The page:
By Paul Thompson, Guest Blogger
DEQ invites guest bloggers to share their thoughts on issues that impact our environment. We appreciate their insights and the opportunity to broaden the conversation with others in the community
Blueheads & Bonnevilles from Western Native Trout Initiative on Vimeo.
The Weber River is a world-class stream, and anglers come from long distances to fish this river, so we definitely want to keep a close eye on it to ensure the fishery remains healthy. Managing for these fish in the Weber River is challenging, and a few years ago, we realized that we needed help from others within the Weber River watershed if we were going to be successful at maintaining healthy fish populations. In order to help spread our message regarding these fish, the Utah Division of Wildlife Resources (UDWR), along with the Utah Department of Environmental Quality and many others, formed the Weber River Partnership.
The main fish targeted by anglers in the Weber River is brown trout, which were introduced more than 100 years ago. Brown trout frequently grow over 20 inches in length and some obtain sizes of more than 25 inches, or in a few cases, more than 30 inches! We do have to manage all the different kinds of fish in the river, however, and this can present many challenges.
The Weber River also contains a unique population of native Bonneville cutthroat trout that reside from Weber Canyon upstream past the town of Peterson. This cutthroat population has a fluvial life history strategy, which means they grow very large and travel long distances to find tributary streams to spawn. Once they lay eggs, the large adult fish move back into the Weber River, but the young cutthroat trout will remain in the tributary streams for a year or two until they decide to move downstream into the Weber River. Did I mention that these cutthroat trout grow large? Many can reaches sizes of 18-20 inches, which adds another trophy fish component for anglers. Development has impacted the Weber River, so road crossings, pipeline crossings, and irrigation diversions now impede fish movement and in some cases are keeping these cutthroat trout from being able to spawn in the tributary streams.
Another fish in the Weber River that the (UDWR) manages is the native bluehead sucker. This fish has a face that only their mothers could love – or a fish biologist! Even though I am an angler, and this isn’t a fish that we try and catch, the bluehead sucker may be my favorite fish in the entire river. Bluehead sucker primarily scrape algae off the bottom of the river, and they are considered an indicator species for the Weber River, so having healthy populations indicate that the Weber River is healthy. The bluehead sucker populations have declined in the Weber River because migration corridors have been blocked (like with the cutthroat trout) and important juvenile rearing habitats have been lost.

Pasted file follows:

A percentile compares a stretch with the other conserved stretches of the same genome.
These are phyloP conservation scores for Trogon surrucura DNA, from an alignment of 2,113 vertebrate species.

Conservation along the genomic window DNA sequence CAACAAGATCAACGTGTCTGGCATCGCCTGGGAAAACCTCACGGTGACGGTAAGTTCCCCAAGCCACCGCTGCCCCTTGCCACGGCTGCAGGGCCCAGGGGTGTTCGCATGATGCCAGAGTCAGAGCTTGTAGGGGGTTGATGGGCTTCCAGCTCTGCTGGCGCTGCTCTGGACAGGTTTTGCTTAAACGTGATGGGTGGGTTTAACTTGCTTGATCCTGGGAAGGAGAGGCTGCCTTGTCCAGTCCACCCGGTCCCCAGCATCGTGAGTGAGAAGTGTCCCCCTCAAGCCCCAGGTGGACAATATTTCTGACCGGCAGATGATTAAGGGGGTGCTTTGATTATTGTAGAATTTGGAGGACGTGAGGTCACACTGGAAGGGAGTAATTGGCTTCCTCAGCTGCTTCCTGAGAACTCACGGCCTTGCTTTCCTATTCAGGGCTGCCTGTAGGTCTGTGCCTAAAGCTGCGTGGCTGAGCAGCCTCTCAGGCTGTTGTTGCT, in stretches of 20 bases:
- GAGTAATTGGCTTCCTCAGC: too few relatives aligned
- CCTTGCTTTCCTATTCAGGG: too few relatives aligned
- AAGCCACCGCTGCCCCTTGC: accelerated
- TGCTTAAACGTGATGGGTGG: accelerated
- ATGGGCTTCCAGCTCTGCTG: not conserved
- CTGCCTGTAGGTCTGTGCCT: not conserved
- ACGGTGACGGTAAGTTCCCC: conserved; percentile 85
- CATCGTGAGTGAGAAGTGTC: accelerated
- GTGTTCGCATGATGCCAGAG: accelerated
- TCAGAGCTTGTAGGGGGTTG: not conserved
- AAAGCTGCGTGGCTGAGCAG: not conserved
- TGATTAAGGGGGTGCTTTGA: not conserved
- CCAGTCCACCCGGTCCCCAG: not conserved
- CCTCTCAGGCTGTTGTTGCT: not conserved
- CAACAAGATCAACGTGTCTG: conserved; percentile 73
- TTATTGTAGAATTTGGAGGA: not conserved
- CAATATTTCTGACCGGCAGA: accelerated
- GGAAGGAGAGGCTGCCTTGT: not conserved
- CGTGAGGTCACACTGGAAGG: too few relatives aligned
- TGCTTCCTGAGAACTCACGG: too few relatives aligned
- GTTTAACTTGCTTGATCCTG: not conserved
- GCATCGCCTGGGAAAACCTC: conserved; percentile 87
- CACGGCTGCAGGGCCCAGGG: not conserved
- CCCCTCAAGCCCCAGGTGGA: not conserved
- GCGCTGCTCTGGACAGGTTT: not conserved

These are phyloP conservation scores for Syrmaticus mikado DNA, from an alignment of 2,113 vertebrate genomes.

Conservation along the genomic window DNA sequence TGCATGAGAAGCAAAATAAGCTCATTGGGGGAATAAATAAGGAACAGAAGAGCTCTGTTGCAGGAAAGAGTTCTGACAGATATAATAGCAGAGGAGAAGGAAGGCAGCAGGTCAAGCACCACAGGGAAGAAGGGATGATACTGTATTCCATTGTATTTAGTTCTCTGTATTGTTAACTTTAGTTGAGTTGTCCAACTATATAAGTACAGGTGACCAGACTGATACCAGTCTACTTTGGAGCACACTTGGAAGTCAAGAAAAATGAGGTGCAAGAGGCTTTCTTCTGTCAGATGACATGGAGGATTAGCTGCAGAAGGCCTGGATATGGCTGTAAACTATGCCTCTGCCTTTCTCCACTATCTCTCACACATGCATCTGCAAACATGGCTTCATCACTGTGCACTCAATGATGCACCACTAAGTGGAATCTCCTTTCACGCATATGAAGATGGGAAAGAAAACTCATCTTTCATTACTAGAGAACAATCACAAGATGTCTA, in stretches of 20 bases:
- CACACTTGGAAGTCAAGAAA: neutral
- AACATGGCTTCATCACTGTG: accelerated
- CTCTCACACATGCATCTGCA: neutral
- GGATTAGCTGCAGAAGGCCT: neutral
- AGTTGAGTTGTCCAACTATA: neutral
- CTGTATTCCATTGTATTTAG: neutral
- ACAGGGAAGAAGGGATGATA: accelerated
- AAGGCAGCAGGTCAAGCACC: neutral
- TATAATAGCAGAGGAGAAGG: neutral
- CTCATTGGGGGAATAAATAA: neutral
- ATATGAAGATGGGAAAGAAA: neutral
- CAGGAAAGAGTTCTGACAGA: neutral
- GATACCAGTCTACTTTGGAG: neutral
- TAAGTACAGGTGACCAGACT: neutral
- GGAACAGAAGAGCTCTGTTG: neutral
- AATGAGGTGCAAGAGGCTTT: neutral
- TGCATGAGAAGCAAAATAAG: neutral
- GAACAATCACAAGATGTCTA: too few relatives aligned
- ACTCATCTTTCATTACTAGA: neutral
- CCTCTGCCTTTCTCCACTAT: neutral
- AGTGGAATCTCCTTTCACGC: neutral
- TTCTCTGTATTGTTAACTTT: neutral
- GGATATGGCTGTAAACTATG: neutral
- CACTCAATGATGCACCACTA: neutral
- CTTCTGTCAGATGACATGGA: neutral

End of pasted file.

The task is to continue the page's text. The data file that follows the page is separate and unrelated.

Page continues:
Over the past five years, nearly every stakeholder within the Weber River Watershed has joined this Partnership. One of the Partnership successes has been a watershed-wide symposium (called Confluence) that convenes each fall. Speakers from across the watershed provide the Partnership information and everyone within the Weber River is beginning to understand what others are doing in the watershed.
Fish now have a voice in the Weber River!
And UDWR has been able to formalize relationships with cities, counties, water users, and landowners so fish are considered in river projects. For example, while we were removing a barrier that prevented fish from finding critical spawning habitat, we discovered that two more fish barriers had just come to our attention. These partnerships have allowed us to remove barriers to fish movement and open up miles of critical spawning habitat for the native fish in the Weber River.
These partnerships and projects will result in stronger and larger populations of Bonneville cutthroat trout and bluehead sucker. A common goal has emerged in the Weber River – let’s protect these fish so there is no need for a listing under the Endangered Species Act. This is a goal that everyone can live with – including the fish!
Want to learn more about the Weber River Partnership? Check out the Weber River Watershed Restoration Plan that our group developed to identify and assess challenges and threats to human and ecological values of the watershed and develop strategies to protect and enhance those values into the future.
I am the Aquatics Manager for our Northern Region Office of UDWR. I am originally from Illinois, where I obtained my Bachelor of Science degree at Eastern Illinois University. I have always loved the West, so I made a point to attend graduate school at the University of Wyoming, where I earned by Master of Science degree in Fisheries. Since one of my main passions is fishing (especially fly fishing), I am in my dream job with the UDWR , where I have been working on fish for more than 21 years!